In the afternoon, I picked up my bags and headed to my friend Emanuele's place. He had just returned to Budapest, where he lived, from a trip abroad. We decided to go to the stunning opera to watch Mozart's Italian comedy Così fan tutte. Since it was an opera, my Italian friend did not understand everything, and the subtitles were in Hungarian. Luckily, Aniko, a friendly doctor sitting in front of us, explained what we missed during the intermission. I thoroughly enjoyed the excellent performance and was surprised at the amazing quality of the show for the unbelievable price of four euros.

For dinner, we went to a good restaurant called Frici Papa, where I had already appreciated the national dish, goulash. This time, I had a chicken paprika dish, and for dessert savoured Gundel palacsinta, delectable crêpes smothered in chocolate sauce, a dish perfected by Károly Gundel, one of the fathers of Hungarian gastronomy.

I ended my trip with a relaxing visit to the Széchenyi baths. After sampling several saunas and various pools at different temperatures, I stepped out into the freezing winter and entered the open-air pool whose hot water formed wisps of steamy mist in contact with the cold air, wondering what it might feel like if it snowed just then.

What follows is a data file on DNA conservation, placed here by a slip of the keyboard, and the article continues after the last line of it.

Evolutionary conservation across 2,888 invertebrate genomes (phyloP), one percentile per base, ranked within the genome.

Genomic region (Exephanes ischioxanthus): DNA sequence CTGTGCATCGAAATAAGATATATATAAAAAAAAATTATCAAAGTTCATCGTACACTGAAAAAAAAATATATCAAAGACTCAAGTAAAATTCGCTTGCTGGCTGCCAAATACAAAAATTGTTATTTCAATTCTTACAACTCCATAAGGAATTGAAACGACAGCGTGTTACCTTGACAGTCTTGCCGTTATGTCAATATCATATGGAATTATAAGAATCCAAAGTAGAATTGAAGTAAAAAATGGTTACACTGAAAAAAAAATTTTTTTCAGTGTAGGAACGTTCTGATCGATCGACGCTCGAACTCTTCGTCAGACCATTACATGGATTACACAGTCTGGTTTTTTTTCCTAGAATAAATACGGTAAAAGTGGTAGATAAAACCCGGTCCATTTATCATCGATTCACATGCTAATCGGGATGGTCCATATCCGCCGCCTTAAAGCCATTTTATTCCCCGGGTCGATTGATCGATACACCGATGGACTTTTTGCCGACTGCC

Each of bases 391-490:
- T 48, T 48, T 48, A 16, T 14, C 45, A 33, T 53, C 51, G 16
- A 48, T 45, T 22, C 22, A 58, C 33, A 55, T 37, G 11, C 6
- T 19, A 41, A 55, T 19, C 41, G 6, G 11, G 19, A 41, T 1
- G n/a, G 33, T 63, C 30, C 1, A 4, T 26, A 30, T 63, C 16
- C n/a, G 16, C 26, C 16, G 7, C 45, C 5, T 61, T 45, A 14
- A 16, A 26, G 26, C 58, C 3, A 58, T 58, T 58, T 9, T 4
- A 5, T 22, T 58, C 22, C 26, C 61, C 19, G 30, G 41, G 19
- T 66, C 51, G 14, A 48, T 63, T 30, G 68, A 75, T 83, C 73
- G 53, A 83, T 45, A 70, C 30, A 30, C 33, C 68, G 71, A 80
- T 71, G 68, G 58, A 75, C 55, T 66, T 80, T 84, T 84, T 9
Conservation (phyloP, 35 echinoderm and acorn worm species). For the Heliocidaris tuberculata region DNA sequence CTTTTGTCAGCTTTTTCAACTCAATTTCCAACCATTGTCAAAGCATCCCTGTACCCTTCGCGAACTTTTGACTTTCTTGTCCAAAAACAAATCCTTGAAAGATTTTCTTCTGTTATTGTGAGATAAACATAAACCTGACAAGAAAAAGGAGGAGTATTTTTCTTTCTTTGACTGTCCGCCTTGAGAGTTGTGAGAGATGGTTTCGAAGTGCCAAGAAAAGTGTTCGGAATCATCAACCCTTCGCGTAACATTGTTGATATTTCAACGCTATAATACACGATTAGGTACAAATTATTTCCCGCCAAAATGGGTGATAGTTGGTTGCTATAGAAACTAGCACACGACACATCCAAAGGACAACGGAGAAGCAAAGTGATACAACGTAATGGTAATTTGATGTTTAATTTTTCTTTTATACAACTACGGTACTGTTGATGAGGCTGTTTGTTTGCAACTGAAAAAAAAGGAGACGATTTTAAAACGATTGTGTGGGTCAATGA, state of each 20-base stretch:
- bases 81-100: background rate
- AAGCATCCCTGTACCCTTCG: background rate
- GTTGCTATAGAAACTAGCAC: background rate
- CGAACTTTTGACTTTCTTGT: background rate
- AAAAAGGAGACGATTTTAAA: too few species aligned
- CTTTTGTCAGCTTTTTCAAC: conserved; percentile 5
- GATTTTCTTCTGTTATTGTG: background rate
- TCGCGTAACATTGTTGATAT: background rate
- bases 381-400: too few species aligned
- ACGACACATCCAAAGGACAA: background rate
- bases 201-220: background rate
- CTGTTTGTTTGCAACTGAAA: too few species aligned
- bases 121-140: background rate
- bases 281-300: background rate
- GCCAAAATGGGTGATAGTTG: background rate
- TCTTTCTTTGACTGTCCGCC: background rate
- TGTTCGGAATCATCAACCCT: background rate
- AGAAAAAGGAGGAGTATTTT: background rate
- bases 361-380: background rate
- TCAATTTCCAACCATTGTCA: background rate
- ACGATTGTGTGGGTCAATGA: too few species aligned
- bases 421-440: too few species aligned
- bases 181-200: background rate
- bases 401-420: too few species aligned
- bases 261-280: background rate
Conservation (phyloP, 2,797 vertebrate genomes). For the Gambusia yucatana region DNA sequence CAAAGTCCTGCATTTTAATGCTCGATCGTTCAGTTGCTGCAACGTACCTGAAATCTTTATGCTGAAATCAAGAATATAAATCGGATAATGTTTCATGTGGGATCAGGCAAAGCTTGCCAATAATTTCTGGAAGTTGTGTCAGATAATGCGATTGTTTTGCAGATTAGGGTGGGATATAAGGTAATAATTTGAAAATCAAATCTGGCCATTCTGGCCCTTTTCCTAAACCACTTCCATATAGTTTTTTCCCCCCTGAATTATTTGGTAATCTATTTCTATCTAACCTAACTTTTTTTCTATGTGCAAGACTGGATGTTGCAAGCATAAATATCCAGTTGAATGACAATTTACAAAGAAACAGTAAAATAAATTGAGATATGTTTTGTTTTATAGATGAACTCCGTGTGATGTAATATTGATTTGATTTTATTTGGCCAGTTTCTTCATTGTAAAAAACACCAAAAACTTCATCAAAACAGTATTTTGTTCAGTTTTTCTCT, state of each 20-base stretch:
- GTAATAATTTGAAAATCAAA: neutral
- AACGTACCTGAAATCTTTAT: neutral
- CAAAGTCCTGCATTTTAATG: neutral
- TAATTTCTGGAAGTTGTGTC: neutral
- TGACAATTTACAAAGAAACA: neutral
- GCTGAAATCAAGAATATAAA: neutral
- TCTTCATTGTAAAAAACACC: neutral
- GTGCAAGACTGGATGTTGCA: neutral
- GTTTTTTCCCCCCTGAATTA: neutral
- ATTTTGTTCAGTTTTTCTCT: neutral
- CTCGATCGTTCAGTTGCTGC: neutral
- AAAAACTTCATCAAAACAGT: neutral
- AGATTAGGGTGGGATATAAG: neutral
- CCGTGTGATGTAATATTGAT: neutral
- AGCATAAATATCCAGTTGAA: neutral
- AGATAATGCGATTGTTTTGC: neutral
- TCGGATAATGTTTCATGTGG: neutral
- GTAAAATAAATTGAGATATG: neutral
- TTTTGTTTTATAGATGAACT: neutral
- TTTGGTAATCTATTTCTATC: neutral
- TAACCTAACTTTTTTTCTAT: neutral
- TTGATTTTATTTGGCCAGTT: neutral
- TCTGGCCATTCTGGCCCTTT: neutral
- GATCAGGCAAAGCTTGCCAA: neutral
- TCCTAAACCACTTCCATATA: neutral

Watching people playing chess in the water, I reflected on my days spent in the land of the Magyars, whose descendants' rough nature is often misconstrued as curt smugness. Personally, I didn't mind the brutal frankness and admired the nostalgic resilience that reigns over the Great Hungarian Plain.